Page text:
In @lehmannmaupin’s group exhibition “American Landscape,” artists #TeresitaFernández , #CatherineOpie , #TimRollins and #KOS , and #NariWard use photography, painting, and installation to expand our perception of what a landscape is and how the story of the United States is told through this kind of representation. Here: #TeresitaFernández , “Fire (United States of the Americas)” (detail), 2017; Nari Ward, “Mount Eden LiquorsouL,” 2017 & Catherine Opie, "Untitled #10 ," 1998 (detail). On view through May 5. #LehmannMaupin#ADAAGalleries
With "Last words of John Brown" (2017), @nariward calls attention to American history as well as issues of race, identity, and politics. Ward renders the last words of John Brown, the abolitionist who died advocating for black slaves’ freedom in 1859, using hundreds of shoelaces to spell out, “This is a beautiful country.” This work continues Ward’s ongoing examination of discrimination and belonging. • On view in "American Landscape" through May 5. #nariward#americanlandscape
NOMOFOMO . . .
WHAT: AMERICAN LANDSCAPE. “...a group exhibition featuring work by Teresita Fernández, Catherine Opie, Tim Rollins & K.O.S., and Nari Ward. Using sculpture, photography, painting, and installation, the artists in this exhibition each uniquely engage the genre by expanding our perception of what a landscape is, and how the story of the United States is told through this representation”. . . .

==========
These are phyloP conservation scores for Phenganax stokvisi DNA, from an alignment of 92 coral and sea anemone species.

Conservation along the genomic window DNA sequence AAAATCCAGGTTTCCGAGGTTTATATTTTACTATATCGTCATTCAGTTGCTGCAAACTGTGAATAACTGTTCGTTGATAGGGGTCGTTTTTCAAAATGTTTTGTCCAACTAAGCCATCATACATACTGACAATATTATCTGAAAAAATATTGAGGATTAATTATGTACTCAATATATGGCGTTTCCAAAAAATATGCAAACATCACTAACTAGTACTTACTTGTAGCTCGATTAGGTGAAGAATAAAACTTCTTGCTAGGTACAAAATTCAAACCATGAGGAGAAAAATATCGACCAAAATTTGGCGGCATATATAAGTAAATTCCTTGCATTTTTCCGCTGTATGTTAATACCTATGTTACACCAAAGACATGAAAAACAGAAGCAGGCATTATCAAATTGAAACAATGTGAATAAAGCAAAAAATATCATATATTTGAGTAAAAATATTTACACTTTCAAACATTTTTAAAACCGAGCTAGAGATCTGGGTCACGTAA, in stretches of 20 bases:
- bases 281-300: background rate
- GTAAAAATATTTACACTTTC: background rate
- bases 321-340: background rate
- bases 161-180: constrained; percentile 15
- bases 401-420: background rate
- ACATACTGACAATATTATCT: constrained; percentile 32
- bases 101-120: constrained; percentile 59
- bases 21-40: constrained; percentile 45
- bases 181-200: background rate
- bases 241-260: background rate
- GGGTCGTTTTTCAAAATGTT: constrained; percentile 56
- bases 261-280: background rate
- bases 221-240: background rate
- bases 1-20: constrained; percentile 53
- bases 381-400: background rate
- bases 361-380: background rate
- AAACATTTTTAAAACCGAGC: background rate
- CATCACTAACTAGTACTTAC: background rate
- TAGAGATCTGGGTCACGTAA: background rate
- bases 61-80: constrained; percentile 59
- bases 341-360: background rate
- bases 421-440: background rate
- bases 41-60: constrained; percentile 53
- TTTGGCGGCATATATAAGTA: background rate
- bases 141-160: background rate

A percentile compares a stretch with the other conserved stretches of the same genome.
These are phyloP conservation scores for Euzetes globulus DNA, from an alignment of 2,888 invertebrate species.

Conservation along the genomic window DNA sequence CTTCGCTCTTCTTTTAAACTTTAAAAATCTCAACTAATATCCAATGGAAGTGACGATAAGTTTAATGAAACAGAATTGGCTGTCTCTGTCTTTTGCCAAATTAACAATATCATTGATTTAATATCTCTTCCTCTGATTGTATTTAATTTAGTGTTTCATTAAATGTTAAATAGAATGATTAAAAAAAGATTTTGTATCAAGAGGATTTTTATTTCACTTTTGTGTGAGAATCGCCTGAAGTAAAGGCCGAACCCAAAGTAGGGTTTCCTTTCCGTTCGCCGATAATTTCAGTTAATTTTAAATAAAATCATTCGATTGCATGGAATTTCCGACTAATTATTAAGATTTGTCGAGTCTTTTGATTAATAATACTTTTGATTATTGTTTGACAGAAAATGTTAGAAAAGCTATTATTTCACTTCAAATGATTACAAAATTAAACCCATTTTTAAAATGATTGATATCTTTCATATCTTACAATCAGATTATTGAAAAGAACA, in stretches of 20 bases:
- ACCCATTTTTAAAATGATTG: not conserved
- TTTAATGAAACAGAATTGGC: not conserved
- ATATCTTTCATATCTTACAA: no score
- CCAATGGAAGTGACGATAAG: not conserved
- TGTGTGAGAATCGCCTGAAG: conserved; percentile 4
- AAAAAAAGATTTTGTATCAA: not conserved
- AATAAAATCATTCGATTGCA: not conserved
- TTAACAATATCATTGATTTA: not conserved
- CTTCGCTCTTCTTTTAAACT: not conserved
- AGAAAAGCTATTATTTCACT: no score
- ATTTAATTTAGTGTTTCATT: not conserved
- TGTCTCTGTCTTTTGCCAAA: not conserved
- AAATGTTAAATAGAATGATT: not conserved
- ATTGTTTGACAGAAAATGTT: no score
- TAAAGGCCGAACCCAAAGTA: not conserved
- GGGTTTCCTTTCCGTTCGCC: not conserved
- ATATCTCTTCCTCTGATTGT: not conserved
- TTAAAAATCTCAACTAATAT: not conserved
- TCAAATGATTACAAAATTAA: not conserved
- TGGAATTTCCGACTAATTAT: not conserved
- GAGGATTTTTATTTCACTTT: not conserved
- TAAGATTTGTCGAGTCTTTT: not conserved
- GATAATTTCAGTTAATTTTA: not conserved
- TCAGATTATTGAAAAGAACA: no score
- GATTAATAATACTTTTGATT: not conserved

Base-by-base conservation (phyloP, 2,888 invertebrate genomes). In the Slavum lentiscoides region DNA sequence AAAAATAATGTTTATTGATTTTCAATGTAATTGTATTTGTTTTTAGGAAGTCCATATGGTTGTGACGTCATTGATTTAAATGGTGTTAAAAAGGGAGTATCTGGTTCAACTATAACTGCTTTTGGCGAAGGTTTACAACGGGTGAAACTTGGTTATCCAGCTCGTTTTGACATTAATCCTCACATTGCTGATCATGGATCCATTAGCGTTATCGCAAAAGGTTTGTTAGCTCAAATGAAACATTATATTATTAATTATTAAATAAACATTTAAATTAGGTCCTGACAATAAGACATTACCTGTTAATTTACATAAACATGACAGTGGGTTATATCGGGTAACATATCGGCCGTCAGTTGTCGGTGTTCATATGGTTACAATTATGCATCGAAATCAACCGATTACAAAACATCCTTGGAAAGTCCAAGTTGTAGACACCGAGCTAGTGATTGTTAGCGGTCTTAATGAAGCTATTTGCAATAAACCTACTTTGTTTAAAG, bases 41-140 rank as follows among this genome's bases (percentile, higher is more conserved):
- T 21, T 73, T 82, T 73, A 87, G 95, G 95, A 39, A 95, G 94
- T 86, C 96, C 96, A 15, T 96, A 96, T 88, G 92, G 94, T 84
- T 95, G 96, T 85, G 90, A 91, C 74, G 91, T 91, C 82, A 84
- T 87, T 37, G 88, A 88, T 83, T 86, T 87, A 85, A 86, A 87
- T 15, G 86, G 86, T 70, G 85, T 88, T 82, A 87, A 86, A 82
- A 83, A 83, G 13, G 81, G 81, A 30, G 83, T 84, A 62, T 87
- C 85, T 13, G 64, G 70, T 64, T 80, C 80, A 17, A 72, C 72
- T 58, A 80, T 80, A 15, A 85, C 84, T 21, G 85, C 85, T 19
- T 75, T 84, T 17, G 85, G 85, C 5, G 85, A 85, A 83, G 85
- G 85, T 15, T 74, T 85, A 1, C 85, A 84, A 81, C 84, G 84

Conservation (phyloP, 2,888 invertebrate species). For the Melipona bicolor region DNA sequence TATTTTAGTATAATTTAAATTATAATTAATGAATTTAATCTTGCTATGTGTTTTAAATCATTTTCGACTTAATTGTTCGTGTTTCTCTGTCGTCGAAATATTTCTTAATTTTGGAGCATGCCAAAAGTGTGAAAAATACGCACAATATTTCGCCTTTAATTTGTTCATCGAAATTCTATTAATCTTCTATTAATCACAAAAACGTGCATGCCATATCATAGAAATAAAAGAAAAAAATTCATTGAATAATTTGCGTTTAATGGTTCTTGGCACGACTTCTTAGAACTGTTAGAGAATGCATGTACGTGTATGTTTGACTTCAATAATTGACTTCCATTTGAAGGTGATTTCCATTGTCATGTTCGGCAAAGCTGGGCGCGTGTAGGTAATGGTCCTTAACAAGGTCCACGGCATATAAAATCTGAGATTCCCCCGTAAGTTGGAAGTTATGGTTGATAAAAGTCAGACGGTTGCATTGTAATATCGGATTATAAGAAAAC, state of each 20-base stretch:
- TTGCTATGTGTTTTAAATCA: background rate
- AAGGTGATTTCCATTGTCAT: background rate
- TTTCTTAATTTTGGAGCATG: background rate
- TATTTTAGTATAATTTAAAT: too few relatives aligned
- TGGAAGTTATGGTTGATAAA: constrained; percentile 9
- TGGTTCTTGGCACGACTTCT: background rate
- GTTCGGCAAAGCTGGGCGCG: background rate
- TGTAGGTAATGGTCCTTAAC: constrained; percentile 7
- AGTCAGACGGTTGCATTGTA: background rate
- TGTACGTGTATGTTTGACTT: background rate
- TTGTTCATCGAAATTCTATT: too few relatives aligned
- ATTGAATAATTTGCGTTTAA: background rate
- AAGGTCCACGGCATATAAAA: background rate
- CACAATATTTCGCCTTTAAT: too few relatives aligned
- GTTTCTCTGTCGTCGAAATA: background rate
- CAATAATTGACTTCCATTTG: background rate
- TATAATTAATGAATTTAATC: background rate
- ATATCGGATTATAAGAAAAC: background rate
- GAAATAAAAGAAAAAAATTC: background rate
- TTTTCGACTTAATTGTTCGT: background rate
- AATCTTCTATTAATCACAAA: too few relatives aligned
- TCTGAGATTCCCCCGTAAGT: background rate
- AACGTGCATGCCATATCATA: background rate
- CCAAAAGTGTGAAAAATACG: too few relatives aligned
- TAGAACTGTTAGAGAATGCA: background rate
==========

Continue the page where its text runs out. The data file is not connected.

WHO: Pictured is Mount Eden LiquorsouL (2017) by Nari Ward (@nariward). “... uses a broken liquor store sign where Ward applied pieces of shoes and artificial flowers, altering the lettering slightly to read “Soul,” thus creating a symbol of loss and mourning”. . . . .
WHERE: Lehmann Maupin(@lehmannmaupin) 536 W. 22nd Street. . . .
WHEN: Thru May 5, 2018. T-Sa from 10am to 6pm. . . . .
FEED INSPIRATION: #nariward#lehmannmaupin#americanlandscape . . . . .
When strolling down the aisles of @thearmoryshow hunting for my favorite finds, I came across Nari Ward’s “Escape Velocity Blue, from the series Breathing Circles,” 2018. The Breathing Circles like his other breathing works are sheets of copper covered in beautiful patinas and holes. I was drawn to this particular piece because the blue patina looks like a nebula exploded on the surface of the copper that is unlike the reddish brown hues of his breathing pieces I am used to seeing. The holes in his previous breathing series replicate those on the floors of churches used in the Underground Railroad, hence the word breathing in the title. The holes also symbolize voids and the mystery of space.